Edinburgh Int’l Fest living up to reputationEDINBURGH - From medieval Scotland to the modern-day Middle East, from ancient Greece to a Japanese mental hospital, the Edinburgh International Festival (EIF) is living up to a reputation for provocative theater in its 65th year.
The TR Warszawa production “2008: Macbeth” is a stunning Polish take on Shakespeare’s Scottish play performed on a huge new stage constructed in a vast hall for the EIF at the Royal Highland Show grounds on Edinburgh’s western outskirts.
Iconoclastic director Grzegorz Jarzyna finds similarities between murder and warfare in Macbeth and contemporary mayhem in the Middle East.
“It is very interesting that after so many centuries our behavior is so similar,” he told Reuters.
“Shakespeare saw something universal in human beings and how they behave in different situations, what are our instincts. He goes deeply into human nature, makes some universal patterns, and that’s why I think after so many centuries it works.”
The play’s setting could be Chechnya or the Balkans, Beirut or Baghdad, with dialogue from Shakespeare in Polish and English subtitles.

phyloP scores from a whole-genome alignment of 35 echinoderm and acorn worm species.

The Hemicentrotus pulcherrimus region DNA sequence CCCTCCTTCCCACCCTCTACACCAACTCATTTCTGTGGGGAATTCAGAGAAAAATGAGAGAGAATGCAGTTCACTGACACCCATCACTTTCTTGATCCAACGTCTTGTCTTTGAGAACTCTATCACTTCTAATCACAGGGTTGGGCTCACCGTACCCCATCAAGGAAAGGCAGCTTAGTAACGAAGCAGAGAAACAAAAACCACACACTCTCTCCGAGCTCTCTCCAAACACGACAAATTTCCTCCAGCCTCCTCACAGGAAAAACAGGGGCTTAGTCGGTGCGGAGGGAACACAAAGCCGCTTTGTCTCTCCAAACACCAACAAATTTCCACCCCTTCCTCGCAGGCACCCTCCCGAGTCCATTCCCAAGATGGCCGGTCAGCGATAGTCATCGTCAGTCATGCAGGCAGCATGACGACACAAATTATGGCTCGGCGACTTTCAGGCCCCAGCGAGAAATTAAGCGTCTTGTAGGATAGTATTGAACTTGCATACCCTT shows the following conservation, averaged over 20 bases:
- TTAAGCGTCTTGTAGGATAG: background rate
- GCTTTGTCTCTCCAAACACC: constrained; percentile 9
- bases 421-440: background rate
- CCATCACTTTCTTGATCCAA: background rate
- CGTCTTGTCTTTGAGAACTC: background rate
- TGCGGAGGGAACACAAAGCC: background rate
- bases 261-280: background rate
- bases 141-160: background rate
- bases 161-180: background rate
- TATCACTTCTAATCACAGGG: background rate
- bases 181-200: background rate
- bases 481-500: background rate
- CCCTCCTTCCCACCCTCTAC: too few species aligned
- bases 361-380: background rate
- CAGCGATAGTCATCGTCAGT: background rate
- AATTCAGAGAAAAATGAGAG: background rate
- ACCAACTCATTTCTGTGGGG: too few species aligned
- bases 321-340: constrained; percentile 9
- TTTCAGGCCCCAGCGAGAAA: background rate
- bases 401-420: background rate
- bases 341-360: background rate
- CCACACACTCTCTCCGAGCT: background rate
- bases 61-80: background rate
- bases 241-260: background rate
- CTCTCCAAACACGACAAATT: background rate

Scotsman newspaper critic Joyce McMillan notes that the production’s set on three floors is so vast that in many ways it “ceases to be live theater, and becomes a kind of IMAX installation.”
Realistic battle scenes included massive blasts, gunfire - and even the introduction of three members of Britain’s Parachute Regiment abseiling into action.
But McMillan added that Jarzyna’s interpretation of the play made two points with great clarity: “that the world of high-tech modern warfare is still full of warlords like Macbeth, and that men who are praised for ruthless killing in war .?.?. are unlikely to find it easy to stop once the battle is over.”
At the King’s Theatre, Japanese director Tadashi Suzuki won a five-star critical praise for his production of “Waiting for Orestes: Electra,” based on the tragedy by the ancient Greek writer Euripides and transferred to a psychiatric hospital.
“All the world’s a hospital, and all the men and women merely inmates: that is the central belief that lies behind my theatre work,” Suzuki was quoted as saying in the program introduction.
The play, which Suzuki has adapted from a version of Electra by Hugo von Hofmannsthal for the director Max Reinhardt first performed in Berlin in 1903, centers on the demands by Electra that her brother Orestes exact revenge on their mother Clytemnestra for the murder of their father.
The theme transfers well from an ancient Greek amphitheater to the setting of a Japanese psychiatric unit: wheelchair-bound inmates provide the chorus and percussionist Midori Takada’s drumming keeps up a precise background beat.
Scotsman critic Mark Fisher praised Korean actress Yoo-Jeong byun as a “compelling” Electra, while Chieko Nato as Clytemnstrata is “a towering giant of amoral self-justification.” Reuters